No surprise that the latest measures show consumer confidence in Canada is at the lowest ebb since the recession of 1981-82. According to the Conference Board of Canada, we feel that we are now worse off than we were six months ago. And we expect to be even worse off six months from now.
People cite uncertainty about their employment prospects, which feeds directly into their ability to manage their current debt load and their willingness to spend a nickel that's not necessary.
But arguably, the political games, the search for scapegoats and the general absence of leadership is exacerbating the lack of confidence.
The fragile political balance, means that compromise and deal-making trump bold action. On the corporate front, multinational ownership and offshore head offices have also heightened the sense of a lack of control. And on top of that, the witch hunting, finger pointing and blaming has begun.
Economists say that lack of confidence will translate into the need for an even bigger government stimulus initiative to kick start the economy. Effective leadership is never cheap, but for once we may actually be able to put a pricetag on
Interesting article about what makes investors tick from MorningstarAdvisor , a U.S. publication that offers practice management and business building advice to financial advisors.
For months now, people have been abandoning stocks in a kind of slow-motion crash that reveals growing apprehension about what is likely to be a long and deep recession. In short, they're running scared.
To understand why you have to look at how the physiology of fear affects investors, says Deborah Price, founder of the Money Coaching Institute.
The more people listen to the news and replay all the negative information, the more fearful they become. The barrage of bad news triggers the amygdala -- that's the part of the brain that stimulates the fight, flight or freeze response. And that's where they get into trouble.
People can tolerate this fear, however, if they're fairly sure the situation is going to end within a specific time frame. That's how most of us handle roller coasters. We ride them because, on some level, we have a sense of trust and we know the ride is going to end.
Clearly, no one can be sure when this current market situation is going to turn, but we do know that -- historically -- U.S. recessions have averaged somewhere between eight and 16 months. And we also know that the stock market is a discounting mechanism which historically bottoms well before the end of a recession.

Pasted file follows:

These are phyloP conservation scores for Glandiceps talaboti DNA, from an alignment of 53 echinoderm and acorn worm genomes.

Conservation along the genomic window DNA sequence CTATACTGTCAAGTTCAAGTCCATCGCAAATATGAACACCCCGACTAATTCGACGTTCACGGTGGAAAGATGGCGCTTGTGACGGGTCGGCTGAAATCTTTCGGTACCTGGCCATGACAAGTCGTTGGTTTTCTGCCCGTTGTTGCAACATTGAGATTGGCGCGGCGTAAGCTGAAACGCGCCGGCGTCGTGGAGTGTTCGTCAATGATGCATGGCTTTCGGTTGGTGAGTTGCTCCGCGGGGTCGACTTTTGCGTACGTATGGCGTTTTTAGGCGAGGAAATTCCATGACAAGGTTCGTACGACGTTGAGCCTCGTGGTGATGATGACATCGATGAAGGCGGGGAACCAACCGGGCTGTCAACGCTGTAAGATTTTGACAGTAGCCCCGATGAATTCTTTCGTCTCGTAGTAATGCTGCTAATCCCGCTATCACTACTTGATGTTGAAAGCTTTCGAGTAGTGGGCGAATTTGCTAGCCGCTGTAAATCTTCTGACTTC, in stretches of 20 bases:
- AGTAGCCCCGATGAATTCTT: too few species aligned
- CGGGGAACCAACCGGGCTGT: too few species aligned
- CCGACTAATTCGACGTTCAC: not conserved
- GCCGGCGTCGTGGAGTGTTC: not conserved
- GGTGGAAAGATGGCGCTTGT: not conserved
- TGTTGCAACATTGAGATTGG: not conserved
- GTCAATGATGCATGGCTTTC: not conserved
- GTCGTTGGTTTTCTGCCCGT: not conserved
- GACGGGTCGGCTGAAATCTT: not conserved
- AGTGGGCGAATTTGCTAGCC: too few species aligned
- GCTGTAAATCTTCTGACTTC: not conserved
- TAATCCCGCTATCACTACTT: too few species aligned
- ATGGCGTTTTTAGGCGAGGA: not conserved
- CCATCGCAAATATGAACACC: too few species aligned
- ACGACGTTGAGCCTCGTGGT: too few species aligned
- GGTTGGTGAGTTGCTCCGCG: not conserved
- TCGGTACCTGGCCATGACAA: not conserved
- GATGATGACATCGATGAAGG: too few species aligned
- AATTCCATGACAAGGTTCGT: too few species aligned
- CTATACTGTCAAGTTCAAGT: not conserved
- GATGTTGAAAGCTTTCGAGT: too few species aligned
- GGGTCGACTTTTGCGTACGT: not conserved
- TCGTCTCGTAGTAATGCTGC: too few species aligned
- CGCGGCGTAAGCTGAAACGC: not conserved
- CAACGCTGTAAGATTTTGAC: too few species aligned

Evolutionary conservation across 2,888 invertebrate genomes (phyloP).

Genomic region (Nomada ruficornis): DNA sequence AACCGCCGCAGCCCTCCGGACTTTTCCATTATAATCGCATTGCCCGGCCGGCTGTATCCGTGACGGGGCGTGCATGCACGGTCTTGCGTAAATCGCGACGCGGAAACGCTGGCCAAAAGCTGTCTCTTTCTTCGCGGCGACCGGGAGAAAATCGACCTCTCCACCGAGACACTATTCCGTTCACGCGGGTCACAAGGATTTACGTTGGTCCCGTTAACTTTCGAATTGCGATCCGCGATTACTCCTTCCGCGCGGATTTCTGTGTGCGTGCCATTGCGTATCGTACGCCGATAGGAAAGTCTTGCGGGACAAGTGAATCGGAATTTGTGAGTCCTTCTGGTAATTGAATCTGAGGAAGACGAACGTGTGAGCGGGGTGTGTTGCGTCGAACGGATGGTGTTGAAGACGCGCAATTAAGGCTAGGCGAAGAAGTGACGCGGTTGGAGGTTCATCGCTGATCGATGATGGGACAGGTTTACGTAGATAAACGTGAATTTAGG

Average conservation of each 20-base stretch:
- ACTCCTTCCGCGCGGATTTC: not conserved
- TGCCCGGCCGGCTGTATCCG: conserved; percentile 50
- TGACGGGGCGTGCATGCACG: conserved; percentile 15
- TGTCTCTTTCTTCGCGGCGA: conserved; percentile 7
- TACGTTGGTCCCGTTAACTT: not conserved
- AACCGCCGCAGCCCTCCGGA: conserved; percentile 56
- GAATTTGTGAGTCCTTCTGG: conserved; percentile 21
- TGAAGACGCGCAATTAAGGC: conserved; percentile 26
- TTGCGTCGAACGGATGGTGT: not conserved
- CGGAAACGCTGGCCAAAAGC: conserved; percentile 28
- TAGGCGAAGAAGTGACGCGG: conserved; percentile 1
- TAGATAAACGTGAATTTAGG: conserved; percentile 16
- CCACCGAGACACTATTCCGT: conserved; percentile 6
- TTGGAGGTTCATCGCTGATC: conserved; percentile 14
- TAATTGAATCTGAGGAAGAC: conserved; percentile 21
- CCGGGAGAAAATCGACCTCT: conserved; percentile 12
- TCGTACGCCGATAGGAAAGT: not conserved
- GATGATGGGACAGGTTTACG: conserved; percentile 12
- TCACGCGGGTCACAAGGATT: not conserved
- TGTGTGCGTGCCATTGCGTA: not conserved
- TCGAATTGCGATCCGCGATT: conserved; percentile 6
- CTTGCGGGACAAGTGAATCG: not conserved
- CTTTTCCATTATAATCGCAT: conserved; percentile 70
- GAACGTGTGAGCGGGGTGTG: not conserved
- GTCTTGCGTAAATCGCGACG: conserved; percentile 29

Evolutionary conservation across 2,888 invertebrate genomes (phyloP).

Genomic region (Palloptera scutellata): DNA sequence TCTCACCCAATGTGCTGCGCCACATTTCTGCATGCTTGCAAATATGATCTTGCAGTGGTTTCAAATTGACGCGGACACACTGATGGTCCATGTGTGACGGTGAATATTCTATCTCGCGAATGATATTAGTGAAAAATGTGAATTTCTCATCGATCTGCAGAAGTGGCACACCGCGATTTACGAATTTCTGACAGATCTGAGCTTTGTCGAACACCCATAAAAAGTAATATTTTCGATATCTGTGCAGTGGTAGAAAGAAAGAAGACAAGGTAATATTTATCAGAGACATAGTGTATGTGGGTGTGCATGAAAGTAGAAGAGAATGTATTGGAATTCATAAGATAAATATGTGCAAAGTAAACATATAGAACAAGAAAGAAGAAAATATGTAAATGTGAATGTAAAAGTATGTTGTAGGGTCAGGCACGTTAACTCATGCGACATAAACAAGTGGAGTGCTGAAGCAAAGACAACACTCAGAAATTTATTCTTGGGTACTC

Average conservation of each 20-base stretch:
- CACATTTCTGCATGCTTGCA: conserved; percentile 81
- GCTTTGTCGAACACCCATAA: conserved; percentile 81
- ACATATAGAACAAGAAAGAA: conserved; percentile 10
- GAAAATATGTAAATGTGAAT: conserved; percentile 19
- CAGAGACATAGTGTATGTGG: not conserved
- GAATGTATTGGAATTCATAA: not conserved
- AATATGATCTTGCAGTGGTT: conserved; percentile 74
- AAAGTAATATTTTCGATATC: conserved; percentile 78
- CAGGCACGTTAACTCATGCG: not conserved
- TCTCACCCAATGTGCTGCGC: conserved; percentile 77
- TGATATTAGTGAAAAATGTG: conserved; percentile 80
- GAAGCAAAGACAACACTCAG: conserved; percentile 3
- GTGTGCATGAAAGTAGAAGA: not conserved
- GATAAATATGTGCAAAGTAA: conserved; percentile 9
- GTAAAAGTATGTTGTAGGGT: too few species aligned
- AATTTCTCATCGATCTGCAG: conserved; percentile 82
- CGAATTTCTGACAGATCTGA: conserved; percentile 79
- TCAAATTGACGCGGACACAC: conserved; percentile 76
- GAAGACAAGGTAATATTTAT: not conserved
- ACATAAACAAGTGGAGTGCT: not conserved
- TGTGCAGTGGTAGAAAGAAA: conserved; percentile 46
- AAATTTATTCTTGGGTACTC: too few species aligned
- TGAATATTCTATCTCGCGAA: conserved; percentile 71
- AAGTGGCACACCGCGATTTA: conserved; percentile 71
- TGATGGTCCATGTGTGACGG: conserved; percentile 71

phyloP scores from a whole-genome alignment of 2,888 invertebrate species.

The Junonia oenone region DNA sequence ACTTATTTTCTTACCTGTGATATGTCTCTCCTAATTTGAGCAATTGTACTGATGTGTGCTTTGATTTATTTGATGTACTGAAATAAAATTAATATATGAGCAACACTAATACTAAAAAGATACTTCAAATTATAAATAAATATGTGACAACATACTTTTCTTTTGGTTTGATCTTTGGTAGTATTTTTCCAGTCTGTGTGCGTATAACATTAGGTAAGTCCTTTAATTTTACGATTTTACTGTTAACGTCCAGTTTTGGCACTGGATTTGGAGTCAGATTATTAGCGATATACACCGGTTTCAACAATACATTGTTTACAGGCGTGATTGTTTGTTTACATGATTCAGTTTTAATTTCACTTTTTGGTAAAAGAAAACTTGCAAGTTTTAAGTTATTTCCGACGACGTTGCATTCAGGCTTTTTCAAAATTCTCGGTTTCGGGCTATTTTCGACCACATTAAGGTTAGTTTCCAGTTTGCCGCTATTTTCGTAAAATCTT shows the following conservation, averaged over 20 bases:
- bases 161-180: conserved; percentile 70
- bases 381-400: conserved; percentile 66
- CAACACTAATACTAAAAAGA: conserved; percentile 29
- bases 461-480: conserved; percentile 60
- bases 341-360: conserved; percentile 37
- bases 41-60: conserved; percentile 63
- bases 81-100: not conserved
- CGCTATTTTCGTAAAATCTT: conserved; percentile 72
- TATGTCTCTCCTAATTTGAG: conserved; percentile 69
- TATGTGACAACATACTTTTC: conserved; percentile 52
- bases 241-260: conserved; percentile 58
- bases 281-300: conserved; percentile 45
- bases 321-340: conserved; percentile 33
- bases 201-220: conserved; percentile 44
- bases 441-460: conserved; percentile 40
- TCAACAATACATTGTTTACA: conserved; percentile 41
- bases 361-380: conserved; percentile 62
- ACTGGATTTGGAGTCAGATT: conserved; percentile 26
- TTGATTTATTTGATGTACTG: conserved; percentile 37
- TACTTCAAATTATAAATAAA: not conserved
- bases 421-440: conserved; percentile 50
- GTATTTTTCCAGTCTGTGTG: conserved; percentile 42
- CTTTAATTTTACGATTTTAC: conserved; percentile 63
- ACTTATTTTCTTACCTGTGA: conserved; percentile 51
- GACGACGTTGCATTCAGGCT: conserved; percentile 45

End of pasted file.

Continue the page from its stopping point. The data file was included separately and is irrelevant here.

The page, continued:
In keeping with the tone of the times, U.S. regulators have introduced consumer-friendly new rules for credit card issuers: as of July 2010, issuers can only raise interest rates on new cards and future purchases, but can't jack up the charges on current balances. Furthermore, card holders will get 45 days notice before any changes are made to any of the terms on an account.
Not surprisingly, consumer advocates are now urging the introduction of similar rules for Canada - including one that would compel card issuers to pass along interest rate decreases in a timely way.
That's a very popular stance to take and this next point is sure to be, well, really unpopular.
It's just a reminder that people who don't pay their credit card balances off on a monthly basis are carrying high-risk, unsecured credit - the most rare and expensive form of credit that exists, especially in these illiquid times. If they were corporations, they'd be paying a massive premium for that privilege.
Unlike the old Dire Straits song, you can't get your money for nothing - or your chicks for
One of the biggest challenges for business leaders these days is to stay engaged and closely attuned to what's going on outside their immediate circle. It's human instinct, after all, to turn inward during times of trouble and to focus on the urgent matters at hand.
The perils of succumbing to that, however, are splashed all over the front page: chartered banks, which have no shortage of their own concerns, are coming under fire for being self-absorbed. Given the potentially steep cost of grassroots backlash against them, it might be a good idea for the bank chairs to listen up.
First, no one less than the Governor of the Bank of Canada, Mark Carney, is exhorting the chartered banks to help re-float the faltering domestic economy by lending to credit-worthy businesses and individuals at the new, lower rates - instead of hoarding capital as a cushion against bad loans.
The Premier of Ontario, Dalton McGuinty, is also scolding the Big Banks for their call for a provincial corporate tax cut from 14 per cent to 10 per cent. He wasn't too impressed with their suggestion that if a cut isn't forthcoming in 2009, there will be job cuts in the Ontario-centric financial services sector.
Taking a careful reading of the general mood - particularly on the political front - it might be a good time to cultivate an image as part of the solution. Not a new source of
It's always fascinating to watch the elaborate process of a government shifting from denial to acceptance. Instead of a simple, Oops, we goofed, there's always lots of chin-stroking, earnest pronouncement and, this time out, a desire to spread the blame by getting collegial and consultative all of a sudden.
Just weeks after saying there wasn't an economic crisis and that there would be no deficit, the Conservative government is now admitting what we all knew already: Canada is looking at deficits for at least the next four years and most likely this year too - despite the forecast of a $2.3 billion surplus.
As part of the necessary shift, it's not surprising that Finance Minister Jim Flaherty has formed an 11-member economic advisory committee to help him shape the upcoming January budget. After getting pelted with criticism over his recent economic statement, he clearly wants to spread the responsibility around, and the options of including other people from business and academia, created the perception that the Tories are on top of the file and prepared to dig in for the duration.
By the time this is all over, perhaps they will even succeed in convincing themselves that they always knew things would be this
How much is a human life worth? Well, if you're Steve Jobs you're apparently worth about $20 billion in the market capitalization of the company you run.